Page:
Steps to combat trafficking initiated

Richard Froese
South Peace News

Steps to protect local Indigenous people from human trafficking were initiated at a workshop July 25 in Swan River.

The Lesser Slave Lake Indian Regional Council hosted a workshop at Swan River First Nation for service providers and first responders.

“Human trafficking is not only in the cities, it’s starting to hit home in rural areas,” says Sandra Willier, LSLIRC opioid awareness co-ordinator.

“With drugs and alcohol come other bad decisions that invite anyone and everyone to join in.”

Drugs and opioids influence people of all ages.

“Opioids and human trafficking go hand in hand,” Willier says.

“Everyone should know the harms about opioid abuse and use.”

Action Coalition on Human Trafficking [ACT] Alberta led the workshop.

Speakers helped draft a guide to highlight key steps and contacts to respond to a case of trafficking.

“We realize that rural areas are also affected by human trafficking,” says ACT Alberta manager of training and education Jessica Brandon.

About three quarters of victims of trafficking that ACT Alberta assists are women and girls, she notes.

Traffickers undertake action using means for the purpose of exploiting people, she states the United Nations definition.

Brandon says 57 per cent of ACT clients are from Canada and 22 per cent of those from Indigenous communities.

“It’s become a buffet of exploitation,” says Frances Yarbrough, ACT manager of victim responses.

ACT supports clients who are exploited sexually or in labour or both, she says.

Nancy Chalifoux of Driftpile shared her story about missing and murdered Indigenous women and girls.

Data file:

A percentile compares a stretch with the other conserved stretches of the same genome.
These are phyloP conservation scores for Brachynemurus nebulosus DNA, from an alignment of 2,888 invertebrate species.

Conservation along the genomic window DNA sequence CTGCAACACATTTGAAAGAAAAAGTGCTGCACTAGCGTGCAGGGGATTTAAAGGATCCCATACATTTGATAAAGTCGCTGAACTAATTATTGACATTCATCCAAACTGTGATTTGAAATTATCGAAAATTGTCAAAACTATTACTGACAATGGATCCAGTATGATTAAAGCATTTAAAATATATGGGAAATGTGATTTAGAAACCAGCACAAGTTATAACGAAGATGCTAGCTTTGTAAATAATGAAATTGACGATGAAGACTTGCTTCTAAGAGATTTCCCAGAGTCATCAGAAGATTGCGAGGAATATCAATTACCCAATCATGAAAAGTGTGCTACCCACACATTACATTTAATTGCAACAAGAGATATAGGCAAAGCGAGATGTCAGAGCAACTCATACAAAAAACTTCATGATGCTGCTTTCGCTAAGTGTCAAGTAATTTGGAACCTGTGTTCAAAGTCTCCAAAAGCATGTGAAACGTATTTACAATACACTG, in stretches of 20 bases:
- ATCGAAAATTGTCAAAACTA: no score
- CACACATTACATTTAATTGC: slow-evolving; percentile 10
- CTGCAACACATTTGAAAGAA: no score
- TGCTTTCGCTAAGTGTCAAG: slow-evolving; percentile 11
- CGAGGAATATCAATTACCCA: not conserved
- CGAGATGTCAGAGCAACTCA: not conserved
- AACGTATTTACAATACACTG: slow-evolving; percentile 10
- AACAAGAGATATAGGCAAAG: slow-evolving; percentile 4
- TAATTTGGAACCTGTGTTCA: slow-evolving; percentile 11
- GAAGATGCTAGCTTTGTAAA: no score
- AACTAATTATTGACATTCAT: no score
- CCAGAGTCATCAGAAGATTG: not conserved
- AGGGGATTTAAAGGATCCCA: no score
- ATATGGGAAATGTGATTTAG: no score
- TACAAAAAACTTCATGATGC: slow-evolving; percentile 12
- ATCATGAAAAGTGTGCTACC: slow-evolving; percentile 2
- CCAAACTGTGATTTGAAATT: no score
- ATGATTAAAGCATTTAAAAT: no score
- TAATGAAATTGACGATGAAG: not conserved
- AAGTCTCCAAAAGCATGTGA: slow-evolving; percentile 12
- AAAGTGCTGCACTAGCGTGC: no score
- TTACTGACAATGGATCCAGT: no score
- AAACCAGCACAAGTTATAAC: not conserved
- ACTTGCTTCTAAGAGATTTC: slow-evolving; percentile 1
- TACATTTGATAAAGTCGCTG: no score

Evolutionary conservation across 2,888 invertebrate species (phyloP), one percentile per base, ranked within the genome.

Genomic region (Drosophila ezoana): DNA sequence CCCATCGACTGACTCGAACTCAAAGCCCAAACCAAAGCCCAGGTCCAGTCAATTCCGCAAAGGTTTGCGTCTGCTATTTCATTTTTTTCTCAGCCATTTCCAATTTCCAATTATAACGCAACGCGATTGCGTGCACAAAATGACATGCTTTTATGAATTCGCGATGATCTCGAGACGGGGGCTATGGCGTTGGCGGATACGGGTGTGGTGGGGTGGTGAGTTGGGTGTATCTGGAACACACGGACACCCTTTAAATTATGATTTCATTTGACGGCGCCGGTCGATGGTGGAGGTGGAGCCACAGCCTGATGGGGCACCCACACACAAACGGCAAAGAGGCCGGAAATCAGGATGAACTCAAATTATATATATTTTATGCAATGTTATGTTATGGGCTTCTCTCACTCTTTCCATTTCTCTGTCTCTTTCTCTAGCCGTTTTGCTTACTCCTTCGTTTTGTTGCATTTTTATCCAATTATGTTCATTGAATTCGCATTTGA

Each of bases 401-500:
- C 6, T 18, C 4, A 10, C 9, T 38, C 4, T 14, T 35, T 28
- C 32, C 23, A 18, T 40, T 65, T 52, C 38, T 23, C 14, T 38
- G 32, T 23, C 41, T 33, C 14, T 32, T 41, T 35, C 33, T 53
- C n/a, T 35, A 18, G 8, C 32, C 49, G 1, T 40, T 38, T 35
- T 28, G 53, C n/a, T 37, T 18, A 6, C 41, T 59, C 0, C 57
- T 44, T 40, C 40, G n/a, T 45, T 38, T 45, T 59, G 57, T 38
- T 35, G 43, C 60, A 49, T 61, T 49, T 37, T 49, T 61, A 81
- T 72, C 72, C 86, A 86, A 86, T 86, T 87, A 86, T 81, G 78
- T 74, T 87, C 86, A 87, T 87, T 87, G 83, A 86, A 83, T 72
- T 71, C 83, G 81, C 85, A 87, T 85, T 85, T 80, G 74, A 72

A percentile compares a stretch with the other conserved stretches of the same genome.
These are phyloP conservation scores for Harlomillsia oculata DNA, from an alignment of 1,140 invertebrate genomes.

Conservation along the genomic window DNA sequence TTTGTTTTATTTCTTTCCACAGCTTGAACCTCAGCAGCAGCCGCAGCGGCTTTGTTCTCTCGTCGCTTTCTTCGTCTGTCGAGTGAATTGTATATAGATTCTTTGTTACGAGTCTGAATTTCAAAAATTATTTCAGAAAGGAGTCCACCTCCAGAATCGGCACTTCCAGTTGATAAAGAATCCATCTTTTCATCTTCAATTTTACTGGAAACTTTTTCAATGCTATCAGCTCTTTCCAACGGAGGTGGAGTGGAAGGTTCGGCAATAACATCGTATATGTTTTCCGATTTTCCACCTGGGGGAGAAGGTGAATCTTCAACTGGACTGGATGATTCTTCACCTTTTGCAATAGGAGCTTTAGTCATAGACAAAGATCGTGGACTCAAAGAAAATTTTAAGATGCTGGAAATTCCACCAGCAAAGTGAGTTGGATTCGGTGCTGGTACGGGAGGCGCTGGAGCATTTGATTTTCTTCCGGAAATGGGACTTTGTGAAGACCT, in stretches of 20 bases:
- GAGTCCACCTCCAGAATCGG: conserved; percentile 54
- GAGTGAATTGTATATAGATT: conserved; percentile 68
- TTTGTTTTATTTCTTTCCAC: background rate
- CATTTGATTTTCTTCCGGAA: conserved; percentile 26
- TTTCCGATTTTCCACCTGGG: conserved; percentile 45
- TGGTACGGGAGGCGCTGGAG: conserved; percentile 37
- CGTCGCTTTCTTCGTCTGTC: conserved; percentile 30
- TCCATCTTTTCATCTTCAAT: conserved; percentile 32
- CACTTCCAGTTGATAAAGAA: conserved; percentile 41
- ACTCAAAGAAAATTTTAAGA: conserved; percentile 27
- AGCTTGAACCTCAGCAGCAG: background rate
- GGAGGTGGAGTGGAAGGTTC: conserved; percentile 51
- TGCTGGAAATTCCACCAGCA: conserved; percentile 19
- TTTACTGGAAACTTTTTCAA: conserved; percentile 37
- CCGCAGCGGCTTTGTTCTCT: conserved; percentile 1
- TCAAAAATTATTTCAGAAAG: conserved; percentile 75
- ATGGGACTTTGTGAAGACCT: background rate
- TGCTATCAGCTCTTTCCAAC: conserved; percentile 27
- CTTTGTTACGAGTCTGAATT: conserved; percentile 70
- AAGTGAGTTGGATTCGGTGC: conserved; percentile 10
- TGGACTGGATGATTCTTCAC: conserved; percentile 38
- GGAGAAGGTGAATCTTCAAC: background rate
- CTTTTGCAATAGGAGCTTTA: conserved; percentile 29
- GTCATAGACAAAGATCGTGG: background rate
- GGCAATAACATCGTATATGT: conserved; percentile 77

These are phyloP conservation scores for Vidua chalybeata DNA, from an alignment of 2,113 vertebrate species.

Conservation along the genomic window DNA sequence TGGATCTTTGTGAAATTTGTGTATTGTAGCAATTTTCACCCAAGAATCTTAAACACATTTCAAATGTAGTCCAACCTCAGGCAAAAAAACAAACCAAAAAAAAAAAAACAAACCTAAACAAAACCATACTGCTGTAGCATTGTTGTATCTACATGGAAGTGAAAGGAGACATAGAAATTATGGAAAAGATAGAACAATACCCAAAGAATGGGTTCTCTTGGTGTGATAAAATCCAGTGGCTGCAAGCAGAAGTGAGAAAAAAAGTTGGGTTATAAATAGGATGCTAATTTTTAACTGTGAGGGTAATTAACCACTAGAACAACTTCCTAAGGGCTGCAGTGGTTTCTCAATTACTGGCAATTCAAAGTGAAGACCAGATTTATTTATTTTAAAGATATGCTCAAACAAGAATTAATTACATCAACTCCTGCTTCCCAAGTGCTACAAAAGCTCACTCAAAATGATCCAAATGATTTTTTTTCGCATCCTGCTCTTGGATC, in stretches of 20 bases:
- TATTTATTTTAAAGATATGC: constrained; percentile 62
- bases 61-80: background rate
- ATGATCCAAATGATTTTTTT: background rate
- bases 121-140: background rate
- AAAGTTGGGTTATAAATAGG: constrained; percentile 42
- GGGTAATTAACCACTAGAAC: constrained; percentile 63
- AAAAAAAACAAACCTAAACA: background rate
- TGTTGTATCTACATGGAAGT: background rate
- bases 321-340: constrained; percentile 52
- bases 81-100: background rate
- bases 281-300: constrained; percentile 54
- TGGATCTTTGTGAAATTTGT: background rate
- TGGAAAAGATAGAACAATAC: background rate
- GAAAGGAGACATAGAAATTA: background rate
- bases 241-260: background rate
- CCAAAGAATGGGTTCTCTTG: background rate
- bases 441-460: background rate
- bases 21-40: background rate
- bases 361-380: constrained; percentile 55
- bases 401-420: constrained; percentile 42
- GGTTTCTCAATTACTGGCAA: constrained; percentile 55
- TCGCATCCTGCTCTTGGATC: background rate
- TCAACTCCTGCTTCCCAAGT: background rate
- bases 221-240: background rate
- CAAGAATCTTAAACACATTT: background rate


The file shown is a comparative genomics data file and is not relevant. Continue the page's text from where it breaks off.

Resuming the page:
“Our women, girls, men and boys are being targeted, not just susceptible,” Willier says.

“We need to be vigilant and we need to take care of each other.”

Her mother Angeline Willier, 72, went missing in 2001 before her body was found 11 years later near Swan Hills, she says.

Willier says police did not promptly respond to the report of the missing woman, which angered the family and Indigenous community.

“If anything like this happens, get your message out,” Willier says.

LSLIRC hosts a youth opioid awareness workshop Aug. 31 at Slave Lake Inn.

For more information, contact Willier by phone at (780) 843-6226 or email to sandraw@lslirc. ab.ca.

More information about ACT Alberta is available on the website at www.actalberta.org.

The five communities in the LSLIRC include Swan River, Kapawe’no First Nation, Sucker Creek First Nation, Driftpile Cree Nation and Sawridge First Nation in Slave Lake.

What to watch for

Action Coalition on Human Trafficking Alberta manager of training and education Jessica Brandon provides more information about what to watch for in frafficking.

The grooming process:

-When being targeted, traffickers typically seek out those who they see as vulnerable [i.e. low self-confidence, troubles at home, etc.]
-Trafficker will attempt to gain your trust and personal information.
-That information gained allows the trafficker to fill a need in your life, making you feel dependent on them for something [gifts, friendship, love, drugs, alcohol].
-Isolation. The trafficker will create alone time with you and begin to have a major role in your life while attempting to isolate you from family and friends.
-Abuse is the final step, but can be ongoing.
-The trafficker claims that you need to repay them for the things they did for you, bought you, etc.
-New hair style or colour, nails or clothing that you would not be able to afford otherwise [especially seen in youth] and no explanation as to where/who it’s coming from.
-New friends, maybe older than what is normal.
-Change in behaviour.
-Coming home late or not coming home at all.

Some indicators of someone who is potentially being trafficked:

-Evidence of control, such as being escorted or watched; the person not speaking on their own behalf; passport or other identification being held and no healthcare benefits.
-Limited knowledge about how to get around in a community or the local language.
-Living on or near where they work, unable to leave.
-Lack of private space, personal possessions or financial records.
-Frequently moved.
-Receive little or no payment.
-Shows signs of physical abuse and fear.

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